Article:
I need your honest opinion: what's the best programming language for someone who has no experience with programming to start with? Assume a strong tech foundation ( /g/ level) and a good grip on maths.
>>44825889 Depends on what you want to do and how fast you want to do them. C will teach you the basics of programming but it will be hard and take time. Python is faster to learn and will make you do scripting tasks in no time.
Learn a lower level language later on when you have the basics down.
>>44825889 What you want, OP, is a language that will encourage good coding style and habits. So ideally a strongly typed language with semantically important whitespace that allows you to write in several different paradigms. In other words, Haskell.
>>44825889 Haskell would be one of the closest matches for mathematical reasoning... if you are on an University level with that.
Most people will probably start with Python, Java, C++ or something due to the documentation and huge user base and plenty of courses being offered all over the place.
But let me say with some confidence that you could start with almost any programming language that a decent number of people actually use. It's not like you can't learn it just because you don't have 100 books but only 2 and online docs... the other people did, too.
>>44826174 > semantically important whitespace > good coding style and habits Seems very, very debatable to me.
> strongly typed language I agree with that one. Pretending types don't exist is silly. Might as well have your compiler tell you that it's nonsense to look at a number or color or letter as a boolean value of true or false...
Python is the best language for a beginnner to learn. Here's why
1) High level language, so you don't have to worry about pointers and other low level shit that is not relevant to a beginner.
2) You can create interesting programs very fast
3) Huge standard library which can do pretty much anything you could ever want
4) Very clean and clear syntax, so instead of worrying about the syntax you can just focus on the logic of your code
5) because it is white-space delimited it will give you good coding habits because if you migrate to another language you will be familiar with good indentation and code-readability
6) Python is consistently ranked top 10 within programming popularity, it is especially prevalent in data-science fields and you said in your OP that you're good with math. It's also popular for server side web development, although it is used for all kinds of applications.
>>44826260 >python best language for a beginner >pointers and other low level shit that is not relevant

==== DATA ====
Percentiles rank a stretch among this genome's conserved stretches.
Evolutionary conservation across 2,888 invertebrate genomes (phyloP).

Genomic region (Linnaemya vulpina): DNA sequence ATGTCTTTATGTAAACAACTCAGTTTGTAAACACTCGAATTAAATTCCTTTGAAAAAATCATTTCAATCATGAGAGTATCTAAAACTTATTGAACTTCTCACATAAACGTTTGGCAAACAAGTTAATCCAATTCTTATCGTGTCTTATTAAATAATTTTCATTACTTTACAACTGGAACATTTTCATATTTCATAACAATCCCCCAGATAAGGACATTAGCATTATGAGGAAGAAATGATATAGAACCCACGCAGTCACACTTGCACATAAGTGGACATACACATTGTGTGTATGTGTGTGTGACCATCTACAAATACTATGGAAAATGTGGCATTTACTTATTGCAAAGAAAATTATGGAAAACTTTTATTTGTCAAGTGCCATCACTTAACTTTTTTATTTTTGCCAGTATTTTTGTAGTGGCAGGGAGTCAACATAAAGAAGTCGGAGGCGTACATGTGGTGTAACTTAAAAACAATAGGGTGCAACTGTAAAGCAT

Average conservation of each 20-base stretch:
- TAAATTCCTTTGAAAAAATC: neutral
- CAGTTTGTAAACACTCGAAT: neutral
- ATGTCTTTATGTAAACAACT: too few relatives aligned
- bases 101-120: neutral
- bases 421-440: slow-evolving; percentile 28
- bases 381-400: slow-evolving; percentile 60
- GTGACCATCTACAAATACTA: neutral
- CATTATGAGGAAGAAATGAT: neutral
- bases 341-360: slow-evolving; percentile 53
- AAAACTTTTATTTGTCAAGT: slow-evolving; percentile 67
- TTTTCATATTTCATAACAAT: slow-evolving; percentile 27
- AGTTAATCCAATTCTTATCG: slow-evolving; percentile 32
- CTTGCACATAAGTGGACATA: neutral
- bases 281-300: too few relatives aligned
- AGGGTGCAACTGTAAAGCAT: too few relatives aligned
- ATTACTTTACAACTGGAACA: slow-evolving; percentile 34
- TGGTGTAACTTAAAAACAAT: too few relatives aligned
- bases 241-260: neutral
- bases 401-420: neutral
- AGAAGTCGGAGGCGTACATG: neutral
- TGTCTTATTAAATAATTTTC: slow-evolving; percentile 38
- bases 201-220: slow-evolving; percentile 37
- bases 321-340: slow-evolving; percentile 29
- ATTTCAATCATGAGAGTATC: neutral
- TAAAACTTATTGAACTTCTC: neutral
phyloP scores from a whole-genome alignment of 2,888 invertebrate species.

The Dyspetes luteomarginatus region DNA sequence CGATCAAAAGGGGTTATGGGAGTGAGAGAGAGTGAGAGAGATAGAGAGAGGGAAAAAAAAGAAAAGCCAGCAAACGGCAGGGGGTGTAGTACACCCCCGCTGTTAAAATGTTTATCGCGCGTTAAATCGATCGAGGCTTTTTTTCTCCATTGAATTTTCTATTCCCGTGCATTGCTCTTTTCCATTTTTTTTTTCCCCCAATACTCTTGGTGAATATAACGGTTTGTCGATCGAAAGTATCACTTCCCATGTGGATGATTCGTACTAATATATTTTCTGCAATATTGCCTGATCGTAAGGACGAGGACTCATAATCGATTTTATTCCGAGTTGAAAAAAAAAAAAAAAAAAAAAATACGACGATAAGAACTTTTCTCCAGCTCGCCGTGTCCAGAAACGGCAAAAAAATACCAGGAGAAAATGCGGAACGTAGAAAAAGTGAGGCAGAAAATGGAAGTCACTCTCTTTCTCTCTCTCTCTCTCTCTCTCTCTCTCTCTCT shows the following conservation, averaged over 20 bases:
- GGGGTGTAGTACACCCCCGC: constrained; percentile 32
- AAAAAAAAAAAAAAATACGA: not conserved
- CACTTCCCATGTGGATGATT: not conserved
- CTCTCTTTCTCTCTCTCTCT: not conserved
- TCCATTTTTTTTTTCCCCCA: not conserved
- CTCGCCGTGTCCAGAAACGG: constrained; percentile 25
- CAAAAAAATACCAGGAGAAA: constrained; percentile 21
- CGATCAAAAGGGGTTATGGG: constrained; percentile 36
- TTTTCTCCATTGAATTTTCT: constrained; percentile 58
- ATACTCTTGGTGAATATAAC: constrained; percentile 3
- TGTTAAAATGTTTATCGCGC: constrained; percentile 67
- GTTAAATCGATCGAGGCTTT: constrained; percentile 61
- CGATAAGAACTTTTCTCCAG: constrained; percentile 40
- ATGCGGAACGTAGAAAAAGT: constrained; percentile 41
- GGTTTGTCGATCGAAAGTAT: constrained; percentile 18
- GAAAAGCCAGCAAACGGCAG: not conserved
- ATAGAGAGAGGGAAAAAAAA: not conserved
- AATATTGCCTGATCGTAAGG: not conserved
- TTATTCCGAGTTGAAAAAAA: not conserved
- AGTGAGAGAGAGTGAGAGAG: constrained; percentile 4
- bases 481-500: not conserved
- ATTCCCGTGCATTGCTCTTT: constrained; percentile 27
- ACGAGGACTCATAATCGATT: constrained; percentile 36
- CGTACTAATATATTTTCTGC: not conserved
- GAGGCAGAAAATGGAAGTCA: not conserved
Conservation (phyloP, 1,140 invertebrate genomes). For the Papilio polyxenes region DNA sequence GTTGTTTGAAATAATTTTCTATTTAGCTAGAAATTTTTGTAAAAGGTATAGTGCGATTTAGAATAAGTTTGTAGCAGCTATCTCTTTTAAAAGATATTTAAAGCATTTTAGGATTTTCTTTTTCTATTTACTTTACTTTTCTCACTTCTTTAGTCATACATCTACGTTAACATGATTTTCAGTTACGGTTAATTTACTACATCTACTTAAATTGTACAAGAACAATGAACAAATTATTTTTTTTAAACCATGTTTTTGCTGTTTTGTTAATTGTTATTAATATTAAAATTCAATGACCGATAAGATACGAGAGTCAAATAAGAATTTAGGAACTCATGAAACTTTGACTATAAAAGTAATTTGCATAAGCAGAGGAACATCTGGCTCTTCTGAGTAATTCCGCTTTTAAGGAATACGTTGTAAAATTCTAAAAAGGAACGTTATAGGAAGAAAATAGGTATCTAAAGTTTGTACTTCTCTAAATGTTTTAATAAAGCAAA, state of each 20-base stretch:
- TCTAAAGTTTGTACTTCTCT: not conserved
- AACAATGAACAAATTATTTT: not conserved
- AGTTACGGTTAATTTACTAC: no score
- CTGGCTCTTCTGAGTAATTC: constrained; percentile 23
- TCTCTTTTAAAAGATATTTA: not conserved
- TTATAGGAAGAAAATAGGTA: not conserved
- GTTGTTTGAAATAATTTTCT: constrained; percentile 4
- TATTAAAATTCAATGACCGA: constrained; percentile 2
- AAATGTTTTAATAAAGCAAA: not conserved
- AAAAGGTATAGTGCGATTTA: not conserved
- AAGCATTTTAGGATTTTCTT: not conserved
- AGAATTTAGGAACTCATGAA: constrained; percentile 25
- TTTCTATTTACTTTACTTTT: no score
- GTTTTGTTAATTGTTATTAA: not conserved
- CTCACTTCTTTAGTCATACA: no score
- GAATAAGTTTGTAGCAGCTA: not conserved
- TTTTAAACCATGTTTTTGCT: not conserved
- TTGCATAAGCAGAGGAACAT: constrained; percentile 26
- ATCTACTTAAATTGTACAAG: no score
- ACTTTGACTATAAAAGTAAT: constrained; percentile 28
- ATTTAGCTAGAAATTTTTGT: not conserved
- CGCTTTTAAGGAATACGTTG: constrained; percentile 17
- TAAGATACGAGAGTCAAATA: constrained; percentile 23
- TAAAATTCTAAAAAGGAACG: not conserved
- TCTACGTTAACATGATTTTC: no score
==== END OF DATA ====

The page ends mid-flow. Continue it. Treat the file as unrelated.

okay, so clearly this guy has no idea what he is talking about.
if you are serious about programming, you should learn C. learning a super high level language such as python is like handicapping yourself. I see it every fucking day, people just have no idea how to actually program, because they were taught some BS scripting language, such as python, and now can't grasp real programming concepts. real programming concepts, that are always relevant, like pointers.
>tl;dr if you want to join the herd of incompetent handicapped "programmers", learn python. if you actually want to learn how to program, learn C.
>>44826353 Real programming concepts are things like abstraction, typing, algorithms and analyzing runtime, not running through gdb step by step to figure out where your shit failed and caused a segfault.
the worst thing you can do is learn an OOP language first. speaking of handicaps, these languages were literally designed for people who have to make analogies to real world concepts, such as objects in order to understand programming. OOP is for people who can't handle programming. do NOT learn this first, or you will always be trying to relate everything back to objects and other shitty analogies. it is like learning a foreign language by always translating it back into your first language rather than actually learning to think in the new language
>>44826319 Do you enjoy the thought of writing a lot of code that does a seemingly simple task only to spend days debugging it? Because that's what you're going to get with C. It should never be considered a beginner language except under expert supervision. It's a punishing, excessively wordy thing that will leave it as late as possible to tell you when you're doing something stupid, if it does tell you at all. IE the precise opposite of a beginner language.
>>44826291 > The amount of shitty code with unreadable indentation I've seen... Just trying to avoid that possible outcome. Not such a huge problem, in my opinion. Every decent programming editor and IDE can reformat code in the languages it supports for you.
> I also forgot to mention that OP also wants a language that doesn't have a ton of gotchas and segfaults everywhere. So definitely not C. Well, you can compensate with experience, but it is really not the most clever/logically designed language and/or standard library, yep...